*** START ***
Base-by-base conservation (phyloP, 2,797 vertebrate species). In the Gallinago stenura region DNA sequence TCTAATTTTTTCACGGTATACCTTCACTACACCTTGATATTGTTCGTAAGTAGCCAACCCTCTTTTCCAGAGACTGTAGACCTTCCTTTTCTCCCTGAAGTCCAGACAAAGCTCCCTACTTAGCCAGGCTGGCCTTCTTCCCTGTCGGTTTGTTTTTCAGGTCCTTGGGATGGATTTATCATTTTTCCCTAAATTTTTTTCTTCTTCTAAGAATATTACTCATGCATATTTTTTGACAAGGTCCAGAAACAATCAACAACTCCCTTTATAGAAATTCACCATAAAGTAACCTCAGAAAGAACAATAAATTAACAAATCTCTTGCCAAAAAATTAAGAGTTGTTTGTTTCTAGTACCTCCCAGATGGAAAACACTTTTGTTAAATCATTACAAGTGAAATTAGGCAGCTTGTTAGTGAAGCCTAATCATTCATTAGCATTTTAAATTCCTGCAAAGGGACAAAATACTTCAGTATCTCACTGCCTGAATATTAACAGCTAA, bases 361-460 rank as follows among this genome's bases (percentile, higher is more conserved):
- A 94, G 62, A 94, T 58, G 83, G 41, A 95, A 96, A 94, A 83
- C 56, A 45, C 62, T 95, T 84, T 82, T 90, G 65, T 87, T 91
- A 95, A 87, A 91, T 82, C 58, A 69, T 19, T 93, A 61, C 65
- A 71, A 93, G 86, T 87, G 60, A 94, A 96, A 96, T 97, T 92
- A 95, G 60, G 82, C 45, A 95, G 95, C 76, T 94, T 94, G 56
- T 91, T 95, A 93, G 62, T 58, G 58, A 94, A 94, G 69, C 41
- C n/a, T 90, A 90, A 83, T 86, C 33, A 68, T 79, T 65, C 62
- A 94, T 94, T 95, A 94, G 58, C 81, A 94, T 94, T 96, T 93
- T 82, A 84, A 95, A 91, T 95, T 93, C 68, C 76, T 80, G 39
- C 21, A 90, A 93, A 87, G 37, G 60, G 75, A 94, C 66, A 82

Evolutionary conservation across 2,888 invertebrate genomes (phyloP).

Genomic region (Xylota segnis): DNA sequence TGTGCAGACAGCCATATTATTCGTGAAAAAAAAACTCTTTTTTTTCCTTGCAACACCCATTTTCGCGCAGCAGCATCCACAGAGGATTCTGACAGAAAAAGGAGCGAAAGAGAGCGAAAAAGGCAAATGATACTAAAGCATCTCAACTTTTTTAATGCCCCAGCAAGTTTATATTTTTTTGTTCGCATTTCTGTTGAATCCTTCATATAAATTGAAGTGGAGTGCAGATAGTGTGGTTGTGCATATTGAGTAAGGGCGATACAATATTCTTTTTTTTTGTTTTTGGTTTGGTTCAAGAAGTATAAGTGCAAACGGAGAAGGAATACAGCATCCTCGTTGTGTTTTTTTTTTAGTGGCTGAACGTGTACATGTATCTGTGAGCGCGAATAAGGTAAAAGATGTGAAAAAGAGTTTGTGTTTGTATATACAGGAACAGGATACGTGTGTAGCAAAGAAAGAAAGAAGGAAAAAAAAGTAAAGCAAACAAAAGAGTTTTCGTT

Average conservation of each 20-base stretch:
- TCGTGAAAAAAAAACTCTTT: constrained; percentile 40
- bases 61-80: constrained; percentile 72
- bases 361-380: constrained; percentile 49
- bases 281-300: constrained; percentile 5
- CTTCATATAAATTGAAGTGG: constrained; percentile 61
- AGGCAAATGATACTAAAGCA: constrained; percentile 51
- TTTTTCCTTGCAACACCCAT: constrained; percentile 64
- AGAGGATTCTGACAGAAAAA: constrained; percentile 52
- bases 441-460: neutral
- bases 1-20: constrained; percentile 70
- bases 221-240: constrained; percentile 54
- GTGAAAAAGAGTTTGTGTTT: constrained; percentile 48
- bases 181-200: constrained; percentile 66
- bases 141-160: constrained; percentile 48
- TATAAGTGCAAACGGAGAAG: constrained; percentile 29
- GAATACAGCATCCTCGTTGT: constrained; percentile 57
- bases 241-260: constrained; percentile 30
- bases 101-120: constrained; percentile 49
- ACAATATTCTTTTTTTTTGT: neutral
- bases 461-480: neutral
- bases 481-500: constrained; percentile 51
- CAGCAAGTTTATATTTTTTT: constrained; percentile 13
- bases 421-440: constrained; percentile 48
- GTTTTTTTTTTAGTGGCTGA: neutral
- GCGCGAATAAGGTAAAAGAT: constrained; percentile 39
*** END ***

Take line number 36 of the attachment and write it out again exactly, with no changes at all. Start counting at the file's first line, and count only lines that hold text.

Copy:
- CAGCAAGTTTATATTTTTTT: constrained; percentile 13